“We do this by posting requirements on the website, and notifying families that are not in compliance,” Thompson said. “The responses have been good.”
Thompson characterized it as “a joint effort across all of Jefferson County” to increase immunization rates, provide clear information to parents, and to furnish families with resources for vaccinations.
“I am proud of the work our staff have done, particularly Lee and all of our office managers, to give each family real-time information,” Thompson said. “A lot of the work has been to provide families with the basics about vaccinations, the timelines, and about how to get access through different health care providers.”
Quilcene School Principal Sean Moss adopted the same stance as the Port Townsend and Chimacum superintendents, in noting that his own district requires students to be immunized before beginning school, or to have a certificate of exemption from a licensed healthcare provider on file.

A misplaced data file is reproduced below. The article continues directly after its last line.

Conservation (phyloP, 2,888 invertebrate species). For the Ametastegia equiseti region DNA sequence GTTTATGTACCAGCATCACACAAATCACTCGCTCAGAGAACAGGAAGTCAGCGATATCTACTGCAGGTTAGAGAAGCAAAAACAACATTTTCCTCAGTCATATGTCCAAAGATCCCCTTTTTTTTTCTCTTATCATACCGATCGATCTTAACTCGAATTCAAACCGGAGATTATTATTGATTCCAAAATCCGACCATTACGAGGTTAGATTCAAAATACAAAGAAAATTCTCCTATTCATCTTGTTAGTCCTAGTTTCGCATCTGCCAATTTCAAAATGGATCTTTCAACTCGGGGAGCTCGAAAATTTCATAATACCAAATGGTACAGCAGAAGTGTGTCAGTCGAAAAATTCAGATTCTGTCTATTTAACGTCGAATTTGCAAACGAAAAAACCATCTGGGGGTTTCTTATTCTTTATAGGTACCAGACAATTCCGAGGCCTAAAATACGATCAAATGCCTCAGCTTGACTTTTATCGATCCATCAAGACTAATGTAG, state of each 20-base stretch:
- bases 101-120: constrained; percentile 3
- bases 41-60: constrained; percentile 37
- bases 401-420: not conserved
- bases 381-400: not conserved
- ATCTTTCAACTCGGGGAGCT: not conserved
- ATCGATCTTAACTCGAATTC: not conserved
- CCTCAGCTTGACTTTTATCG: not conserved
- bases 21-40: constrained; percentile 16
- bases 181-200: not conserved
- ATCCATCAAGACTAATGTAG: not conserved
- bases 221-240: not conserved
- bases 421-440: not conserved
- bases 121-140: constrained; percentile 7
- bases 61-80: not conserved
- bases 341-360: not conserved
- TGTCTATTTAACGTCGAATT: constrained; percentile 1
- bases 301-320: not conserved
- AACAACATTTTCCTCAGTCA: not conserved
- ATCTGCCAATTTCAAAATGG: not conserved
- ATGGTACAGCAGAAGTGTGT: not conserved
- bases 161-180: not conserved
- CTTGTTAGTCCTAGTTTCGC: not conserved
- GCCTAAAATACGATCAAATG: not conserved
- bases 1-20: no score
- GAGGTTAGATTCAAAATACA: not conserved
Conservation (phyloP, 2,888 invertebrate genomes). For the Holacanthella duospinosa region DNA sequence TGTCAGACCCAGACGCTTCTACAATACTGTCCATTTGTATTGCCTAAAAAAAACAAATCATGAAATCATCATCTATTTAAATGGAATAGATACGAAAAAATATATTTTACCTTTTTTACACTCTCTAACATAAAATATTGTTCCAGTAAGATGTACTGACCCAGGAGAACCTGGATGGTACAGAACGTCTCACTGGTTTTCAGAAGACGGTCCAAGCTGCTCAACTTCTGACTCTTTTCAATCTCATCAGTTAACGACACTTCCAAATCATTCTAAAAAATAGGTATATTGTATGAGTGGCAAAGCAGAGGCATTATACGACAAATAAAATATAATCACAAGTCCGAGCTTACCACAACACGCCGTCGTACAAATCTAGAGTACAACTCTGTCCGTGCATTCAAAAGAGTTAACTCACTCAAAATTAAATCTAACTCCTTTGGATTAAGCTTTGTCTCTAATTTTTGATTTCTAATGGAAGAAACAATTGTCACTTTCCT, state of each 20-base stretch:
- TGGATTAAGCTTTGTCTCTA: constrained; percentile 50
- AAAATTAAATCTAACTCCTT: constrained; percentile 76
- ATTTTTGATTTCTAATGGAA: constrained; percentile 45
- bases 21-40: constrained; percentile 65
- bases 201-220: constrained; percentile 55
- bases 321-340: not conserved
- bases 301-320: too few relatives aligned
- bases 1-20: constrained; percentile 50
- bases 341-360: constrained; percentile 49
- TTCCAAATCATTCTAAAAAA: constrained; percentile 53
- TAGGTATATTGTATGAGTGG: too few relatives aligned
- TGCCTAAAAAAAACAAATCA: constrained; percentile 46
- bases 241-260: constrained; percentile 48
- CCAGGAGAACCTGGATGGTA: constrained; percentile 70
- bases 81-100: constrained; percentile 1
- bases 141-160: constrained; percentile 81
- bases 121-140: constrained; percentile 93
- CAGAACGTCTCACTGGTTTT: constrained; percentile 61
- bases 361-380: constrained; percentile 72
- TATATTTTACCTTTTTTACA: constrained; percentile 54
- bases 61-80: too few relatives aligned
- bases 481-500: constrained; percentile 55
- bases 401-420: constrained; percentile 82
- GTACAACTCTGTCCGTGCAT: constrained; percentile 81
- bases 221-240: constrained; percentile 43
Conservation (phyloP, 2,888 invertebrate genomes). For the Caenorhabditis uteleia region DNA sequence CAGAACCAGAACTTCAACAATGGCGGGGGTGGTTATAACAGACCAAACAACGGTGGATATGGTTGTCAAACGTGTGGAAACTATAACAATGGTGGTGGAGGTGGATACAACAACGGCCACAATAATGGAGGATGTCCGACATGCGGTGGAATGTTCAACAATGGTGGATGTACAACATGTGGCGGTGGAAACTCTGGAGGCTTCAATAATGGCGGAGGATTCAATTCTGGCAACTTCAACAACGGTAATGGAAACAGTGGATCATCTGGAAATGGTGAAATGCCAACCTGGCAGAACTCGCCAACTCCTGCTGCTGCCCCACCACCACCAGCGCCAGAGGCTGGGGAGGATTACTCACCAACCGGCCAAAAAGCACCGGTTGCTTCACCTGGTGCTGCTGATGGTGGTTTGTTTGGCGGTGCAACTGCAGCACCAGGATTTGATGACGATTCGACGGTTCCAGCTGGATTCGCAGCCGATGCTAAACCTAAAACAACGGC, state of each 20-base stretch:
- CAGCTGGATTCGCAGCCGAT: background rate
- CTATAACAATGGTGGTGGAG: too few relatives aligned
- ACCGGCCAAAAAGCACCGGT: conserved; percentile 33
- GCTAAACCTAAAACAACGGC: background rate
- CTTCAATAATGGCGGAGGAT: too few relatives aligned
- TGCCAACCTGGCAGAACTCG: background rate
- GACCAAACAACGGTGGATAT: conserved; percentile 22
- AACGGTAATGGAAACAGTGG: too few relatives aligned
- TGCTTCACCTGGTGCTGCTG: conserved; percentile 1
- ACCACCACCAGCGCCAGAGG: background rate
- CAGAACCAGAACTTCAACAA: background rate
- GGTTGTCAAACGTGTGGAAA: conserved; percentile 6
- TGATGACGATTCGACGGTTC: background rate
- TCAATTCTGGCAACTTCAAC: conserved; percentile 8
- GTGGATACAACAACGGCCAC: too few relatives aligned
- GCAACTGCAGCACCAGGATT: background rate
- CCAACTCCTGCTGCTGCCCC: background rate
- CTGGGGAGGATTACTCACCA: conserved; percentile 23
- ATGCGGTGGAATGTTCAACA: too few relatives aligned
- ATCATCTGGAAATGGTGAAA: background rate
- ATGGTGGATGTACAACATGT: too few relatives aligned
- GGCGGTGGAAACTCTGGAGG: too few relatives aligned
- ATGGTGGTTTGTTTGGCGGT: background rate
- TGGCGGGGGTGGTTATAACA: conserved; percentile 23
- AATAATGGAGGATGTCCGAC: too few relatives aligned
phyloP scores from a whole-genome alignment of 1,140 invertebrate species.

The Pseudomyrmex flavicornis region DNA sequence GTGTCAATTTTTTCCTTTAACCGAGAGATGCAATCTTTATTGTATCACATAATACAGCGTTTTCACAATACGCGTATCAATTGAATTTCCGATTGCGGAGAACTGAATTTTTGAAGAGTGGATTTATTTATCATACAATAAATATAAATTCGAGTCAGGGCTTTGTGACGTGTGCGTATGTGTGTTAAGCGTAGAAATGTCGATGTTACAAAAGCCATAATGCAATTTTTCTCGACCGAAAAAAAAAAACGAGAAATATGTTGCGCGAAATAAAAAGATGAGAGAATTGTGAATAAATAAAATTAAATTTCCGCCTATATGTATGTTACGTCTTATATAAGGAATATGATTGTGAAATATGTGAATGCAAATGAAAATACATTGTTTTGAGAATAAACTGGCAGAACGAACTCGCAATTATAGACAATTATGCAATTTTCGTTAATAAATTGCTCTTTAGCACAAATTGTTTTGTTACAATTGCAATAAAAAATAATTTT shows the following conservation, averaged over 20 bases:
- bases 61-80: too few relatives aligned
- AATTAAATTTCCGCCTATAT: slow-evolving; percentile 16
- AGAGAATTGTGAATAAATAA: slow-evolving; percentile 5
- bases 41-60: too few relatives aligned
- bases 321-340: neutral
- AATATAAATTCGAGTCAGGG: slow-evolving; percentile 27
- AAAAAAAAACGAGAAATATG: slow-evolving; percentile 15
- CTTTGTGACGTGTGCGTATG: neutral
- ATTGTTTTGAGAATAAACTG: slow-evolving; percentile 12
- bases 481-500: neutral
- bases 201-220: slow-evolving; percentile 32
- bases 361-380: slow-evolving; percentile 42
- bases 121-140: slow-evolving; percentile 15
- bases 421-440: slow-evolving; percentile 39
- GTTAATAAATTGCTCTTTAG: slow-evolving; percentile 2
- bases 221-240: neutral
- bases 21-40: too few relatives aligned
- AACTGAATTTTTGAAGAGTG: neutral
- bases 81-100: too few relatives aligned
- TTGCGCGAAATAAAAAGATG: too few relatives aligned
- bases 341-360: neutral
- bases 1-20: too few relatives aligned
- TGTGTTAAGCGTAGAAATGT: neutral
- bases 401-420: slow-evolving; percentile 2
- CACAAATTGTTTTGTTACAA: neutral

“The exemption may be for either a health reason or a philosophical, personal or religious objection to the immunization of the child,” Moss said. “If the exemption is for the latter, we require that the licensed healthcare provider informs the parents or guardians about the benefits of immunization.”
The Quilcene School District additionally marks the permanent files of students who have exemptions for easy identification, should Jefferson County Public Health order that exempted students be excluded from school temporarily, during an outbreak or an epidemic.